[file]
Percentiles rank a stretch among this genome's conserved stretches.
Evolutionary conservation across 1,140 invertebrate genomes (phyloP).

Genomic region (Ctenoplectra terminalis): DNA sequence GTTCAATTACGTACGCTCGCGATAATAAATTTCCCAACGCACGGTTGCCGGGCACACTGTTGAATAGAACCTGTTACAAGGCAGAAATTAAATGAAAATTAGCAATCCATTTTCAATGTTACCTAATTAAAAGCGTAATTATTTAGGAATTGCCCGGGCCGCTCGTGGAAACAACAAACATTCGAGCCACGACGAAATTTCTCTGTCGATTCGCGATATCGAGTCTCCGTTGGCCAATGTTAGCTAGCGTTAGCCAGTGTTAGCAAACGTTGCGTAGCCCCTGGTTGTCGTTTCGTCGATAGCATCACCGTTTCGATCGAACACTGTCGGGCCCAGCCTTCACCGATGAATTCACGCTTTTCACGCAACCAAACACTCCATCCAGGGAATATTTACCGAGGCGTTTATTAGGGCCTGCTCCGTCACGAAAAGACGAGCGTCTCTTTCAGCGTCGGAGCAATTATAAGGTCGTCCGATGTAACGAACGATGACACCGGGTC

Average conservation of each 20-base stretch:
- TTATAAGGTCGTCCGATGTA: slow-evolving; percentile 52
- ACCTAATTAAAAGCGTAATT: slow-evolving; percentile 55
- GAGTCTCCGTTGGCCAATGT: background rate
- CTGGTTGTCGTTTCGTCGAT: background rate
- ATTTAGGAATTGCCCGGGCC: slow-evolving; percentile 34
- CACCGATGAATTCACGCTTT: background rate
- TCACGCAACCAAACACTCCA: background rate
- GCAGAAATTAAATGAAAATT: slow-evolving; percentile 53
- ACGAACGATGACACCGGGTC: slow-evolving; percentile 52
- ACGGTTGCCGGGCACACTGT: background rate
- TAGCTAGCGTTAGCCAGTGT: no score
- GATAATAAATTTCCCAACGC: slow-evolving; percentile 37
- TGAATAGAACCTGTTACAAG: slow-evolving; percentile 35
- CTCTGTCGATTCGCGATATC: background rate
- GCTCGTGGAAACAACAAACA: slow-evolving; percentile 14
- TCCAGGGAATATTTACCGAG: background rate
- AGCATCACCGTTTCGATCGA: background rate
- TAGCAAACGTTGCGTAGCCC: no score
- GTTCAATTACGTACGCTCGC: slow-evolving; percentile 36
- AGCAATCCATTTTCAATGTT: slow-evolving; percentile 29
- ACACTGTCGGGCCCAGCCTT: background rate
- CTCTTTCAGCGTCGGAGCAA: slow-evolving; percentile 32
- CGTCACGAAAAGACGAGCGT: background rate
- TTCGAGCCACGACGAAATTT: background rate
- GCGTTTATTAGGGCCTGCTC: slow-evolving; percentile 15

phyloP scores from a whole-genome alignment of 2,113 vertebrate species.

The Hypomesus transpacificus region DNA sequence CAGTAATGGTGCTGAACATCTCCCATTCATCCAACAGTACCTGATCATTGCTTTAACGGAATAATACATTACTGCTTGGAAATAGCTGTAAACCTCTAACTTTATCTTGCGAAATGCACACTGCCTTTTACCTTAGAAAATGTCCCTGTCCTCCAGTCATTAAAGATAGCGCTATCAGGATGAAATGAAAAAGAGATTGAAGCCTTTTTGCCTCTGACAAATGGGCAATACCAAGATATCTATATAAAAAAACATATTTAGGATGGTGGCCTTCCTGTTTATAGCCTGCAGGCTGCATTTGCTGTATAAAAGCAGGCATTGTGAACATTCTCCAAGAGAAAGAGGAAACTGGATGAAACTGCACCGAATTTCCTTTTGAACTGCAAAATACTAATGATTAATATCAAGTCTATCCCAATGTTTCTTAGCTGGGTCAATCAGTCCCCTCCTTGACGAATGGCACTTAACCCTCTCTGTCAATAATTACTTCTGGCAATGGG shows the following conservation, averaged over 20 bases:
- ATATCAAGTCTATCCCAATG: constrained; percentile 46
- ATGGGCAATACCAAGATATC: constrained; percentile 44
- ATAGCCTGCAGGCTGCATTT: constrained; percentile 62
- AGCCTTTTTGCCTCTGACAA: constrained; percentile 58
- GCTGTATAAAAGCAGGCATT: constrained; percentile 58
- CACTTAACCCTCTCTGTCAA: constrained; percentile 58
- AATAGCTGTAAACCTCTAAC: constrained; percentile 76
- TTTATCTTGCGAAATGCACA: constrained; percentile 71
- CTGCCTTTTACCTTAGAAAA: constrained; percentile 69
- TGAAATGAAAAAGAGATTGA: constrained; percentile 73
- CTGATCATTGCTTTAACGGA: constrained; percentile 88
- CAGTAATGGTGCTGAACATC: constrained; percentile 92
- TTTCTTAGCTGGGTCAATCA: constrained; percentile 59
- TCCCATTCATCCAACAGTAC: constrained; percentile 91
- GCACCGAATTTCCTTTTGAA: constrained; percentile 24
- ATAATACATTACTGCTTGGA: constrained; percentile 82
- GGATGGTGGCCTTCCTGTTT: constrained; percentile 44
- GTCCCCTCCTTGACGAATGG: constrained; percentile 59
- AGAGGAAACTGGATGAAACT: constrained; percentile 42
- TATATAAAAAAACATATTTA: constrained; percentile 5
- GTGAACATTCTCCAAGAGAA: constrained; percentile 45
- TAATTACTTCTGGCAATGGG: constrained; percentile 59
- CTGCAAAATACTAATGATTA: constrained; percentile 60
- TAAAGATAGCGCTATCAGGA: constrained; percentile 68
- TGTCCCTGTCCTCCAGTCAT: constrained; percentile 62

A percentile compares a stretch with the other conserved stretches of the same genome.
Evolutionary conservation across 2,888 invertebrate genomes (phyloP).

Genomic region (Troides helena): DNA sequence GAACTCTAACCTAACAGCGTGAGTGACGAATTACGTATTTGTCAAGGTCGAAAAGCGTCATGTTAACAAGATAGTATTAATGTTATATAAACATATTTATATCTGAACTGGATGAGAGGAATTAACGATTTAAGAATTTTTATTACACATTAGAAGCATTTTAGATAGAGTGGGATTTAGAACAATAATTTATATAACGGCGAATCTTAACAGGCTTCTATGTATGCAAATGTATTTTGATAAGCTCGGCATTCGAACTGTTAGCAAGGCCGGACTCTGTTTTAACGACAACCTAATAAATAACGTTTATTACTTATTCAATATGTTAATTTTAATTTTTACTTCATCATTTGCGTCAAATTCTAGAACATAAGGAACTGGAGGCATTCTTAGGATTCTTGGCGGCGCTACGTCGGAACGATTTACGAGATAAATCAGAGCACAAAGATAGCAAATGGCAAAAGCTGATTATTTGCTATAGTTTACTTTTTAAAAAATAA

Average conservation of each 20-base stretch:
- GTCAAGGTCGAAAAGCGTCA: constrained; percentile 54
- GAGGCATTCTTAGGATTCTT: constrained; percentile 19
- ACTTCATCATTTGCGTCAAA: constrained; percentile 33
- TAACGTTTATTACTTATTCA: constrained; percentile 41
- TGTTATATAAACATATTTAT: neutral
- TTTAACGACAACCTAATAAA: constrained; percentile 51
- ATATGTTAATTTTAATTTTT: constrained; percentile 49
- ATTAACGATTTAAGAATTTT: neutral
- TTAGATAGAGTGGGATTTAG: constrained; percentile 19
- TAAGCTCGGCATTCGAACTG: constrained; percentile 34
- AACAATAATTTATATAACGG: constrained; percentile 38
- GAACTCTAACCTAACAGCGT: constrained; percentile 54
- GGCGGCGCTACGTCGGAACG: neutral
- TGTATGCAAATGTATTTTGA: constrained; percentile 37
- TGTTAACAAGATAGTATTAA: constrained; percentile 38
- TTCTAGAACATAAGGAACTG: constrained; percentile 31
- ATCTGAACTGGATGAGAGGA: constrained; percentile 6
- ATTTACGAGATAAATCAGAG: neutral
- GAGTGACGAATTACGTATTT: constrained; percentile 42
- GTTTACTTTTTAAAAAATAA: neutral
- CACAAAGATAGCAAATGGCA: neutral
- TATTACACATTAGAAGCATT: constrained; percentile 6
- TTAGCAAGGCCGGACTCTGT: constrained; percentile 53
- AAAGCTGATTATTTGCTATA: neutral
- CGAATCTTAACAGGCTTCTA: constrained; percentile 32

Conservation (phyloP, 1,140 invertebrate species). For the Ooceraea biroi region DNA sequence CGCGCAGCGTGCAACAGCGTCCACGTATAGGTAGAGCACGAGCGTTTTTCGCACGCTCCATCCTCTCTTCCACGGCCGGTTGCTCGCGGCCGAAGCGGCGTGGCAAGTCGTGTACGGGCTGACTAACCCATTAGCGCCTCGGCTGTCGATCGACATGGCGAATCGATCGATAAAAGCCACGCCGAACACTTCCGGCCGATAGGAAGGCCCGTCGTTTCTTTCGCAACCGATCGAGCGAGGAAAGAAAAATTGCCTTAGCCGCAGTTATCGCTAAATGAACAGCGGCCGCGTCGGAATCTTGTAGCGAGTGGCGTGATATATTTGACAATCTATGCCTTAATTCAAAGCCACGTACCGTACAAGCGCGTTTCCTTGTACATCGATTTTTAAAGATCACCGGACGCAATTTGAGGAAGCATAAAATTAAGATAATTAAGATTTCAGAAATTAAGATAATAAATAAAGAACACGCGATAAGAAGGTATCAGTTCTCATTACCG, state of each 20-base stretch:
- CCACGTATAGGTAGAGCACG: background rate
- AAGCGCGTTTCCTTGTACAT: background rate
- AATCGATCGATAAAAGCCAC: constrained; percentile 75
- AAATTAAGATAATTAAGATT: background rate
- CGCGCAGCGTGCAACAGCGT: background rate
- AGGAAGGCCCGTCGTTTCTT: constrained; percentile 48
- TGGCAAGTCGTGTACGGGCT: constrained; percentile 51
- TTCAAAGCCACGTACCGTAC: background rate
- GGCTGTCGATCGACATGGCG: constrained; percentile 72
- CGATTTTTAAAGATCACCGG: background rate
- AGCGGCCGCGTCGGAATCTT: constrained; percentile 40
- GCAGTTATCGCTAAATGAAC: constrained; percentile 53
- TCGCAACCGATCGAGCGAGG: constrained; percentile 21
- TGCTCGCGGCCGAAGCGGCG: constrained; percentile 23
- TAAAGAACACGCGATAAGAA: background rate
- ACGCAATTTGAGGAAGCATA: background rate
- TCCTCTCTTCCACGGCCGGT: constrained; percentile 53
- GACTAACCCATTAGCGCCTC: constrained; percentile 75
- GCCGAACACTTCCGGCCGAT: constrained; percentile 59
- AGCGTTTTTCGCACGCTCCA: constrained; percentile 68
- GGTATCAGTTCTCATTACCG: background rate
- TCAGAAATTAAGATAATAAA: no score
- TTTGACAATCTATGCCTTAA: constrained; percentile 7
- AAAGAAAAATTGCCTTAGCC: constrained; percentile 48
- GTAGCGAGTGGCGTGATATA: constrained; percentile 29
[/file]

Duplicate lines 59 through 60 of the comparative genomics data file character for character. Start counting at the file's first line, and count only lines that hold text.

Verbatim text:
Genomic region (Troides helena): DNA sequence GAACTCTAACCTAACAGCGTGAGTGACGAATTACGTATTTGTCAAGGTCGAAAAGCGTCATGTTAACAAGATAGTATTAATGTTATATAAACATATTTATATCTGAACTGGATGAGAGGAATTAACGATTTAAGAATTTTTATTACACATTAGAAGCATTTTAGATAGAGTGGGATTTAGAACAATAATTTATATAACGGCGAATCTTAACAGGCTTCTATGTATGCAAATGTATTTTGATAAGCTCGGCATTCGAACTGTTAGCAAGGCCGGACTCTGTTTTAACGACAACCTAATAAATAACGTTTATTACTTATTCAATATGTTAATTTTAATTTTTACTTCATCATTTGCGTCAAATTCTAGAACATAAGGAACTGGAGGCATTCTTAGGATTCTTGGCGGCGCTACGTCGGAACGATTTACGAGATAAATCAGAGCACAAAGATAGCAAATGGCAAAAGCTGATTATTTGCTATAGTTTACTTTTTAAAAAATAA

Average conservation of each 20-base stretch: